7.13.2007 5:23pm
Spartacus (www):
you can't get the percent of workforce in dot com jobs by sampling across the country, but need to look in CA and NY

This is exactly wrong: if you want the percent of the workforce in dot coms, you have to sample representatively across all regions, not favor those with more dot coms.
7.13.2007 5:40pm
Hoosier:
"Other"?
7.13.2007 6:31pm
JosephSlater (mail):
Smokey:

Then you should definitely support laws that forbid discrimination on the basis of sexual orientation. You do support such laws, right?
7.13.2007 6:44pm
Smokey:
JosephSlater:

Of course I do. So go ahead, have at it. I just don't want to know about it.

Particularly the man-on-man French kissing at our local shopping mall.

Sorry to draw that line. But there it is.
7.13.2007 7:23pm
liberty (mail) (www):

This is exactly wrong: if you want the percent of the workforce in dot coms, you have to sample representatively across all regions, not favor those with more dot coms.


No. Its not about favoring. You just can't sample equally across the whole country, taking samples from randoly chosen communities and determine that because only 0.000001% of people in most of rural America work for dot coms, that the total workforce working for dot coms is that low.

You say "representatively" -- but how do you determine what is representative: that is key.

Random sampling, for example, might completely miss the two places in the country where there is a high concentration, and hence seriously underestimate the answer. If you random sample across America for car manufacturing jobs, you might happen to miss Detroit. If you happen to miss the one place where it all happens, you'd determine that 0% of Americans have car manufacturing jobs, and you'd be wrong.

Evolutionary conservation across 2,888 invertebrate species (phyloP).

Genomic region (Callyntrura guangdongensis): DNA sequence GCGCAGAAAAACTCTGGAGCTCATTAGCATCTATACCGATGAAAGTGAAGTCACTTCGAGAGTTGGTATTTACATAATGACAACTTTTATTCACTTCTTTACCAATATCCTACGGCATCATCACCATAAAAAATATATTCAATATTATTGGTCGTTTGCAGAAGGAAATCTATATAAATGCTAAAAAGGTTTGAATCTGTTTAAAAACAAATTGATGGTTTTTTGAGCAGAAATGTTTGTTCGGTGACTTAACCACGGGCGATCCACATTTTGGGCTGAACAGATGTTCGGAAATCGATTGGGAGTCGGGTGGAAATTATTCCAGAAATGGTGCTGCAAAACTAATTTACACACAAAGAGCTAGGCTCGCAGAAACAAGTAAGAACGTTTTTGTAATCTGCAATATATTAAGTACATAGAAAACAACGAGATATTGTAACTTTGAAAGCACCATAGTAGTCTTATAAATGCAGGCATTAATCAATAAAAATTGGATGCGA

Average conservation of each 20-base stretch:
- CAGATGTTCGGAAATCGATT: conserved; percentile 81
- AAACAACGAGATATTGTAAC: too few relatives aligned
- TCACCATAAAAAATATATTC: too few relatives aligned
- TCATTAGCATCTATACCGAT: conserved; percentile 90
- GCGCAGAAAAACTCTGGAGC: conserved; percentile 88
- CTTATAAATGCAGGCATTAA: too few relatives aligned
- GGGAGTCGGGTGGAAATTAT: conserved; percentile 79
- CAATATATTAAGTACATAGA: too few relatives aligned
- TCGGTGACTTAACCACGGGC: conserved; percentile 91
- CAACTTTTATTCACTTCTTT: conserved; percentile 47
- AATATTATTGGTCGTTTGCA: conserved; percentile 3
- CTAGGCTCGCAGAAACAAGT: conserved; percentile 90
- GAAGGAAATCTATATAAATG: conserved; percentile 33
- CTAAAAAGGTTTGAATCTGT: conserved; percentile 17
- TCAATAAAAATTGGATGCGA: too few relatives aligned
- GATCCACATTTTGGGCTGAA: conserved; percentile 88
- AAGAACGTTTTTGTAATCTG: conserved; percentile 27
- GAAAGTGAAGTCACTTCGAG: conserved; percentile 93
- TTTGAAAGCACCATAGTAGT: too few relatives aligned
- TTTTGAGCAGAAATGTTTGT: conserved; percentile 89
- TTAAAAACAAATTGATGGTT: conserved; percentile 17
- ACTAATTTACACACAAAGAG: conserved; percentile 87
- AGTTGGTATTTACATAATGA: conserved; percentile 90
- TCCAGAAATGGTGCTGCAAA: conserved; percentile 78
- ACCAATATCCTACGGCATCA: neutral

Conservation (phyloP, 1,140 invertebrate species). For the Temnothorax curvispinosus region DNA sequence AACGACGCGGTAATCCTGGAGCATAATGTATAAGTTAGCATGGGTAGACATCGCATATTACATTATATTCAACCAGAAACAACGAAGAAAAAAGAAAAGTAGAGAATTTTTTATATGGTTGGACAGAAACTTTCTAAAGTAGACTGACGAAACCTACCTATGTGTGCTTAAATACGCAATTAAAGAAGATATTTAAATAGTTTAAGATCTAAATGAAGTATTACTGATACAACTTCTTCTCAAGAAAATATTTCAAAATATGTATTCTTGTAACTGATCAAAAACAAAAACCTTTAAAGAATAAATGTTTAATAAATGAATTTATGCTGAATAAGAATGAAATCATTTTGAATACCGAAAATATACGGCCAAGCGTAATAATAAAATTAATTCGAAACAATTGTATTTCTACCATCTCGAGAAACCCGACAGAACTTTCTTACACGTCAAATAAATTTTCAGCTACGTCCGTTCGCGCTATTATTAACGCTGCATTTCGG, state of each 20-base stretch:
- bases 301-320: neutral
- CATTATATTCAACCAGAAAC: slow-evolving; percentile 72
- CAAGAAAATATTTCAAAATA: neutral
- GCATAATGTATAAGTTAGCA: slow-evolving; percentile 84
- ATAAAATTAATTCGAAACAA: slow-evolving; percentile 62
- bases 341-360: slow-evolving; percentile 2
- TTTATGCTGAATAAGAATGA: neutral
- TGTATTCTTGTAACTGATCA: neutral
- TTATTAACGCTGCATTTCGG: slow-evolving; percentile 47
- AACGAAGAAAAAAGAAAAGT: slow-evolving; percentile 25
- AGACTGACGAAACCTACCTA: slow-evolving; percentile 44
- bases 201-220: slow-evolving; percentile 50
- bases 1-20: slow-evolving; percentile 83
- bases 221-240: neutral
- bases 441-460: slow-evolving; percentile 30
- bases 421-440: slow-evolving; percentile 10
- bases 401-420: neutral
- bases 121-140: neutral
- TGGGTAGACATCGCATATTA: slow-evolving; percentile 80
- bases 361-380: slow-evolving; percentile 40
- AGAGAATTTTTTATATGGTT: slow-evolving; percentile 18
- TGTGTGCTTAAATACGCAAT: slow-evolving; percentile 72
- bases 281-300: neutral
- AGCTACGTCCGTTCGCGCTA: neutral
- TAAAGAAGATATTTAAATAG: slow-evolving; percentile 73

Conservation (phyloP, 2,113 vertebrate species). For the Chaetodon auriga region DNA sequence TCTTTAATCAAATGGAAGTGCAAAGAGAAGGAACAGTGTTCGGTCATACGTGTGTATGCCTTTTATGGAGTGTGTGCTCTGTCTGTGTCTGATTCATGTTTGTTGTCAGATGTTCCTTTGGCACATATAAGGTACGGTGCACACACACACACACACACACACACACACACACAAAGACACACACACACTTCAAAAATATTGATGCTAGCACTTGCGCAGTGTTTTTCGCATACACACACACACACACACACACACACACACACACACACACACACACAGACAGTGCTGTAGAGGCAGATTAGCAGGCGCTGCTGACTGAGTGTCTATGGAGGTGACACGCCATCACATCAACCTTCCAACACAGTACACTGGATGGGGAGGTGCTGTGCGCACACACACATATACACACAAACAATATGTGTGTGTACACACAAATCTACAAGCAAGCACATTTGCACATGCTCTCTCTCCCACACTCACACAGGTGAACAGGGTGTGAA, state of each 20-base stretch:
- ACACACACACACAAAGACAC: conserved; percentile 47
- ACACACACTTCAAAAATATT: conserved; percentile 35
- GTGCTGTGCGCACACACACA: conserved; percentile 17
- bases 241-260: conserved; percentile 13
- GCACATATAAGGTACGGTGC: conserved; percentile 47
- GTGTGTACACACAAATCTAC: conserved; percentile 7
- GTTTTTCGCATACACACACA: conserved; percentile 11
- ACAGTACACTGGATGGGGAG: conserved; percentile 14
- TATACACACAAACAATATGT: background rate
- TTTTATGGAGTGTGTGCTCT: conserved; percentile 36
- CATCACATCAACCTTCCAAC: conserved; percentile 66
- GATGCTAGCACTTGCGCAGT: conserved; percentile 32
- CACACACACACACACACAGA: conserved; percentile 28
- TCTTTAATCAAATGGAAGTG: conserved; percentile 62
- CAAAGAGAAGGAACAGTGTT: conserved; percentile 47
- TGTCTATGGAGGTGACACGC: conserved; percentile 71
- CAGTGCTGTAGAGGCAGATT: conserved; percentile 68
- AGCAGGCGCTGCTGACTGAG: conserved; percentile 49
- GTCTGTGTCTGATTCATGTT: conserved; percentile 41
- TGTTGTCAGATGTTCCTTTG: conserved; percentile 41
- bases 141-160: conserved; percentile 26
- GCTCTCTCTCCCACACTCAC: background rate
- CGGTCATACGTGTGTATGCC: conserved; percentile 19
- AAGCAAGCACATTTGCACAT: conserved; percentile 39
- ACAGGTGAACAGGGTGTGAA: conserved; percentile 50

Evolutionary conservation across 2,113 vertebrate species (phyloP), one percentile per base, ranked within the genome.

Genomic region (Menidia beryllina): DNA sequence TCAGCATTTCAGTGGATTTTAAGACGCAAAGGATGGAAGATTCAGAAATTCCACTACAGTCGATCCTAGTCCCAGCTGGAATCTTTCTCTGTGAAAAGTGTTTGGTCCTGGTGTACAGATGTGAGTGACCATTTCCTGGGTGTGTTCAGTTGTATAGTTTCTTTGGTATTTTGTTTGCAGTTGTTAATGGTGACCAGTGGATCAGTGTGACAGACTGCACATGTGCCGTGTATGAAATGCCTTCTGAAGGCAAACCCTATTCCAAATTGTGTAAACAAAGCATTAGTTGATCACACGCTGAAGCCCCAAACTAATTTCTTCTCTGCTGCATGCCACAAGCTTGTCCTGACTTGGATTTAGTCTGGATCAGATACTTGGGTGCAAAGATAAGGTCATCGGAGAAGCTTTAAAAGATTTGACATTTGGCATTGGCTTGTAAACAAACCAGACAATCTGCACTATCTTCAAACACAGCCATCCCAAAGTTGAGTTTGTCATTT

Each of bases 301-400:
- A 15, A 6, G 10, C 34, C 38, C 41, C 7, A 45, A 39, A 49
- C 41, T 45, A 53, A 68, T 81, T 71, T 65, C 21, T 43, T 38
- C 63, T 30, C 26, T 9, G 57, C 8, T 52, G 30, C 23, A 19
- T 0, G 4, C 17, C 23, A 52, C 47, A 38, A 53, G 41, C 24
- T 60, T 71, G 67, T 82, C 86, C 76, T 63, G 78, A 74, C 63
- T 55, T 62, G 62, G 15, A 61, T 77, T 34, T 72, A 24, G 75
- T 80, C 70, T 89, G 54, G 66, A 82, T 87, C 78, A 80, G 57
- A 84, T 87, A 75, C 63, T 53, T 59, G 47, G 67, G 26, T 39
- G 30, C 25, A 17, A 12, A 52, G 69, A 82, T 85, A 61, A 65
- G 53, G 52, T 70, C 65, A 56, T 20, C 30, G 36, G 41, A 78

In statistics, you have to take samples. If you only choose randomly, trying to get a broad sample, you sometimes miss things. This is why statisticians don't do things totally randomly, they try to get proportional cross sections. For example, they specifically try to get a certain amount of inner cities and a certain amount of rural areas, or try to get a certain number of low income and a certain amount of high income. The way the sampling is designed depends on the question being asked and the heterogeneity of the population.

If I wanted to find out the amount of dot com workers or car manufacturing jobs, I would not take random samples from all across the country only. I might do that to confirm my assumptions, but I would not do only that.

I would find out where the heavy concentrations are -- like Silicon Alley and Valley for dot com, and Detroit for car manufacturing -- and get percentages or hard numbers there, and then I would get percentages or total numbers for overall employment. Then I could say that there are 100,000 workers of such and such a type in Detroit and less than 0.0001% in the rest of the country (based on my random sampling) and there are 100 million workers in the country, so the approximate amount of this type of worker is 0.1%.

Similarly, if you want to find out good numbers for gay populations, you can't just get random samples across the country.